“While we can not say how other cases, like the one against Total, will end up, there is a good chance that those cases will result in similar judgments against many other companies, or at least that there will be many more cases. based on the basis of the Shell case. “

Science finally gets its opinion in court

Climate scientists have long lamented the huge gap between science and political action. But for a long time, they were also largely excluded from another arena of power – the judicial system.

Today, courts are increasingly considering science in their climate-related decisions, according to Bill Hare, senior researcher and CEO of the think tank Climate Analytics.

“Courts are looking at what science says, they are gaining more and more weight for reports from the Intergovernmental Panel on Climate Change (IPCC),” Hare said, referring to the UN landmark climate science report, which is published every six to seven years. . The latest was released in August amid a wave of extreme weather events across the northern hemisphere.

“There is still a huge gap between what countries make in terms of emissions promises and what is needed according to IPCC science, so that’s another dimension of this that the courts will look at,” Hare said.

“I think it’s something that will be very testing on governments. We’ve seen it already within the last 12 to 24 months and it can only grow.”

Climate scientists are increasingly being encouraged to share their expertise in the courts, and as they become better able to create clear links between countries ‘and companies’ emissions and their impacts – such as heat waves or wildfires – large emitters have less room to to hide. This even happens in cross-border cases.

An example is a case from an Austrian activist group called AllRise against Brazilian President Jair Bolsonaro. The group is asking the International Criminal Court to deal with the case, saying Bolsonaro’s policies that allowed the rapid deforestation of the Amazon released emissions that contributed to climate change, causing deaths and real losses and damage to people’s livelihoods.

Researchers were able to estimate how much carbon dioxide and methane were emitted from these policies and found that it accounted for about 1% of the world’s global greenhouse gases each year. That is about the same as Britain’s total emissions, they wrote in an expert post on the matter.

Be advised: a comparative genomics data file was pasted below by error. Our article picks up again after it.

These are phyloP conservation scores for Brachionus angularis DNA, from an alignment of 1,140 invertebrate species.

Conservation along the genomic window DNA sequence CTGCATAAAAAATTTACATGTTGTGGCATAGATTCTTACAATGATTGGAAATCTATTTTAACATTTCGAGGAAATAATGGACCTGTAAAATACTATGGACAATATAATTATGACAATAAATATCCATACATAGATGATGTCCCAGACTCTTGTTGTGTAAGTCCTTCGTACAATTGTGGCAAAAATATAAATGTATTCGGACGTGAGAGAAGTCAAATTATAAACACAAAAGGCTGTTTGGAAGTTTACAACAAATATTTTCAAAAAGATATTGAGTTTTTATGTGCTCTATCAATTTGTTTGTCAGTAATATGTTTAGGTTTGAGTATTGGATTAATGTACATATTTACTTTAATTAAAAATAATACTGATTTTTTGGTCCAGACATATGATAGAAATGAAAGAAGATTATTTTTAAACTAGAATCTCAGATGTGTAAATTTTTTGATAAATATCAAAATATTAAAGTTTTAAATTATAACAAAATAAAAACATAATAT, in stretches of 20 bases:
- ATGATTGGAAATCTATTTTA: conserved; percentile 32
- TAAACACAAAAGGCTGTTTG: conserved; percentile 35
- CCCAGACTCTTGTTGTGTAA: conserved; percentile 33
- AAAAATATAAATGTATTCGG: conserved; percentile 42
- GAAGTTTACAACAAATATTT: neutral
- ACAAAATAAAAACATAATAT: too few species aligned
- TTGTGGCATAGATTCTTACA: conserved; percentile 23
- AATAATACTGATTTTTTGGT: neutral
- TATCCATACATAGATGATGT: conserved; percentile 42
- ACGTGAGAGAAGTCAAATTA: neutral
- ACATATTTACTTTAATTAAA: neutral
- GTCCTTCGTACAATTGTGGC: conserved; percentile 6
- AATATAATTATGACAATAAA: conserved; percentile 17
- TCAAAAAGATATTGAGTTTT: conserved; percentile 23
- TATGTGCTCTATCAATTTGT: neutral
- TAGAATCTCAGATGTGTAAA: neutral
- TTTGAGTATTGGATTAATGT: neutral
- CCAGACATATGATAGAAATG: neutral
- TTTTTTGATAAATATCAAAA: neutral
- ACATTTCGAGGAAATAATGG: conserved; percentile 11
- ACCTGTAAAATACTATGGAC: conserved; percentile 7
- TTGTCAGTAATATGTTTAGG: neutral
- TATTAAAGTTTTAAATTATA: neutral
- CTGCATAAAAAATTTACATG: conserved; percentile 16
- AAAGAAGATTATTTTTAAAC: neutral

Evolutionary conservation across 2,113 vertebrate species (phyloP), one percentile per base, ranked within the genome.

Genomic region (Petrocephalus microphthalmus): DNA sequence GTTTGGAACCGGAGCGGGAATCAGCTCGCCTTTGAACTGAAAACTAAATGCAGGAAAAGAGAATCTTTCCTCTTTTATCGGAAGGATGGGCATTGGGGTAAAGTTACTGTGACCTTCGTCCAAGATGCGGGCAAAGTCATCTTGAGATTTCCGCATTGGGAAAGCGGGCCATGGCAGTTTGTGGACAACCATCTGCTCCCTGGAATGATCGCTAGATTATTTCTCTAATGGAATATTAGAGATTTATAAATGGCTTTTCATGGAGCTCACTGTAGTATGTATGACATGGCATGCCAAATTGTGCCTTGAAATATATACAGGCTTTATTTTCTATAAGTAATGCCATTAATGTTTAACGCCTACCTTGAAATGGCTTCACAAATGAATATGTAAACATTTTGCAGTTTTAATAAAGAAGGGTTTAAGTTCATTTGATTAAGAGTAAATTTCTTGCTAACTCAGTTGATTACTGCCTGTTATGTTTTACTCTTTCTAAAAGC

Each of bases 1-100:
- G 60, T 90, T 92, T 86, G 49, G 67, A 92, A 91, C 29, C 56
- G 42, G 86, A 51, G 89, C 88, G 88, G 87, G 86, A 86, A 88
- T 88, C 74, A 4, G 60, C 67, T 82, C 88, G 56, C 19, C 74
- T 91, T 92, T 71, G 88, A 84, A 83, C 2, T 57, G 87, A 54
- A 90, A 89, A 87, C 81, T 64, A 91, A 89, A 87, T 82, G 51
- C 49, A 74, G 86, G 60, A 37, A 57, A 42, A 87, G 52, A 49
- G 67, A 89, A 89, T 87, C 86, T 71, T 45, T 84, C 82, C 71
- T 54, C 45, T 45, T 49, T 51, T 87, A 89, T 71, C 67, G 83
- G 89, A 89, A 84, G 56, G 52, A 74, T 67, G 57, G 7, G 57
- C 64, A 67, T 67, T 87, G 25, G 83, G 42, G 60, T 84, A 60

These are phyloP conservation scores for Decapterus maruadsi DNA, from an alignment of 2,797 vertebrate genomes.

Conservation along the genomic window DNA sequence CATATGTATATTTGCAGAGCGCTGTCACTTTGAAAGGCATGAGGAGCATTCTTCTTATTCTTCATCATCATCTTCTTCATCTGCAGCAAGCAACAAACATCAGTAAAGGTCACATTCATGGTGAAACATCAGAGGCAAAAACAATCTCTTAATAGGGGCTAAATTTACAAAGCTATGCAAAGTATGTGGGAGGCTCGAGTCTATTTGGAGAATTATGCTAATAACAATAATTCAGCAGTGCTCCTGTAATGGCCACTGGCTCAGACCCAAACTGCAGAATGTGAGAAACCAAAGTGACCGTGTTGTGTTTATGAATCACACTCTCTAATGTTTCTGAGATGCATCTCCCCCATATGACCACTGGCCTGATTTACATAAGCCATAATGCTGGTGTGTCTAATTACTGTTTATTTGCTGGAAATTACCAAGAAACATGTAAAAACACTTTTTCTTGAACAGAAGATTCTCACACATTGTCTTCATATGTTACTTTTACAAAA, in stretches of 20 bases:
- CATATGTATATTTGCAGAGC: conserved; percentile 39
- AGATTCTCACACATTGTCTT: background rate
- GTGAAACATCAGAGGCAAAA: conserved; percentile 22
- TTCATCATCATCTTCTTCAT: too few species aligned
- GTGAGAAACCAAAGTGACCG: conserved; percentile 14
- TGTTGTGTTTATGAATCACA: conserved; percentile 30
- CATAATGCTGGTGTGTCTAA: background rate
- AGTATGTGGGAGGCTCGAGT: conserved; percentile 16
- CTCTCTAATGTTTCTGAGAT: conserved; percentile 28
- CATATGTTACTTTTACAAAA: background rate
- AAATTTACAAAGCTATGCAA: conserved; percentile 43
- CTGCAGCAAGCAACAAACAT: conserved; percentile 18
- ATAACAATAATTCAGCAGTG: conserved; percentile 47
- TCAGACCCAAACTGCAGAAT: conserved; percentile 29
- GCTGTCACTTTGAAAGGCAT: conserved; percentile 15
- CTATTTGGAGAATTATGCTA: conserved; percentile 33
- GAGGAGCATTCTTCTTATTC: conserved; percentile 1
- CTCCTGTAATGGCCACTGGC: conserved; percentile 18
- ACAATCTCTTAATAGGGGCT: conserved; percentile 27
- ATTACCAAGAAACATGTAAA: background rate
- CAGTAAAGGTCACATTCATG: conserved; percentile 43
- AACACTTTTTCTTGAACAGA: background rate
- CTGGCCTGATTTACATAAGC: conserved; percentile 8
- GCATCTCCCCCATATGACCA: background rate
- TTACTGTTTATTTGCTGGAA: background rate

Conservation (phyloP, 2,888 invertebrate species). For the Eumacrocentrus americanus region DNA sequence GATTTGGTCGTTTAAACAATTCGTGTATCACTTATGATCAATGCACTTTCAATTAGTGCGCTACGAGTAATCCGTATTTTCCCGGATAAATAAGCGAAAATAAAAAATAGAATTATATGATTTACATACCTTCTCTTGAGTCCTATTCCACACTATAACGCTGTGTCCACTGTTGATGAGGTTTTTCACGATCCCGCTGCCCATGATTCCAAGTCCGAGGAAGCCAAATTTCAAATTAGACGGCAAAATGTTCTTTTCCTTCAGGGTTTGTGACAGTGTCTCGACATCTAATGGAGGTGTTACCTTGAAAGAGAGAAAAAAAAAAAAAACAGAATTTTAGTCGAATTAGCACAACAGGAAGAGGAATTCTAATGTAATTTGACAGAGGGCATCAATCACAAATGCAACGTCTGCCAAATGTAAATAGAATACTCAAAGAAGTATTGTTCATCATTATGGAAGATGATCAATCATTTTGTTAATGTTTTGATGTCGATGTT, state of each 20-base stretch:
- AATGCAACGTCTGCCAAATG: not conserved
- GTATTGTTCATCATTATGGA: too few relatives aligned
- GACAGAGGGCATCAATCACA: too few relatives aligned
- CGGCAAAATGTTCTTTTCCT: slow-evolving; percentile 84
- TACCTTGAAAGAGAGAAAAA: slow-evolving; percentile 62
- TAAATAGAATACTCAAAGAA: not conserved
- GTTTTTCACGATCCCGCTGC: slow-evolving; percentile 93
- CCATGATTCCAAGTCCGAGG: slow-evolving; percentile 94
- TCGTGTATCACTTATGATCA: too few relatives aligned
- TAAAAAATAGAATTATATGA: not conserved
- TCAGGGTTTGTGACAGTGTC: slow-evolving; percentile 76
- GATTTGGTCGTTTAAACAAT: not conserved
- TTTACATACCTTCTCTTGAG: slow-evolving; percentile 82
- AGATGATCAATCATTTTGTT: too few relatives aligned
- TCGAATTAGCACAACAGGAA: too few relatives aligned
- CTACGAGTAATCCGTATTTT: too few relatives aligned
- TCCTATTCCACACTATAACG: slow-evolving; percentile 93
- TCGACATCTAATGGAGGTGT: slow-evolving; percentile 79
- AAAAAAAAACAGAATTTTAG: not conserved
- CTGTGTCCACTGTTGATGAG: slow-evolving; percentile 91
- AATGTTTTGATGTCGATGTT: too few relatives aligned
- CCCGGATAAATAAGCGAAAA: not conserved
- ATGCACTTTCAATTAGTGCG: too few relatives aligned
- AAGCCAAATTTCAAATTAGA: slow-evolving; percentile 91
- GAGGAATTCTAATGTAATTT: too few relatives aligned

Brazil's Bolsonaro accused of crimes against humanity by the ICC for his record on the Amazon

They also found that the amount emitted would lead to more than 180,000 excess heat-related deaths globally before 2100. That is also even though global emissions are significantly reduced.

“Climate change is killing people. And Bolsonaro’s policies are not only increasing emissions, they are increasing the intensity of heat waves, and it is affecting people’s lives around the world, and of course it is ruining local livelihoods,” said Friederike Otto of Imperial College London’s Grantham Institute. who was among the researchers behind the written submission to the case.

“This kind of environmental destruction, at such a level, you should count as a crime against humanity because it destroys livelihoods on a large scale.”

The Bolsonaro administration did not immediately respond to CNN’s request for comment.

Otto also leads the World Weather Attribution project, a group of researchers who use modeling and data analysis to assess how much climate change has contributed to an extreme weather event.

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This kind of science is useful in tort cases when a court has to assess a civil wrong that has caused loss or damage.

“I think it’s also important in the Bolsonaro example, because one can no longer hide behind generic drugs,” Otto said. “It is not some vague future generation that will suffer. It is concrete people here who are losing their livelihoods and concrete dollars that someone would have to pay.”

The Bolsonaro case is truly unique in that it is difficult to pursue lawsuits internationally on climate issues. For example, there is no dedicated international tribunal for climate crime, and even the ICC has its limitations. It may be limited by its own power politics, and some countries have refused to cooperate in matters involving them.

ClientEarth, a non-profit organization providing legal services and advice on climate cases, has had several successes, including a 2020 case that led to Poland stopping the construction of a coal mine.

A lawyer for the group, Sophie Marjanac, told CNN that COP26’s failure to establish a system to pay for climate change compensation was “nothing short of a betrayal.”

“Climate change is inherently unequal: its effects – such as droughts, heat waves, floods and rising seas – are most felt in the least responsible countries. This is clearly a human rights issue,” she said.

“When governments do not intervene, lawsuits will increasingly be used to hold them accountable.”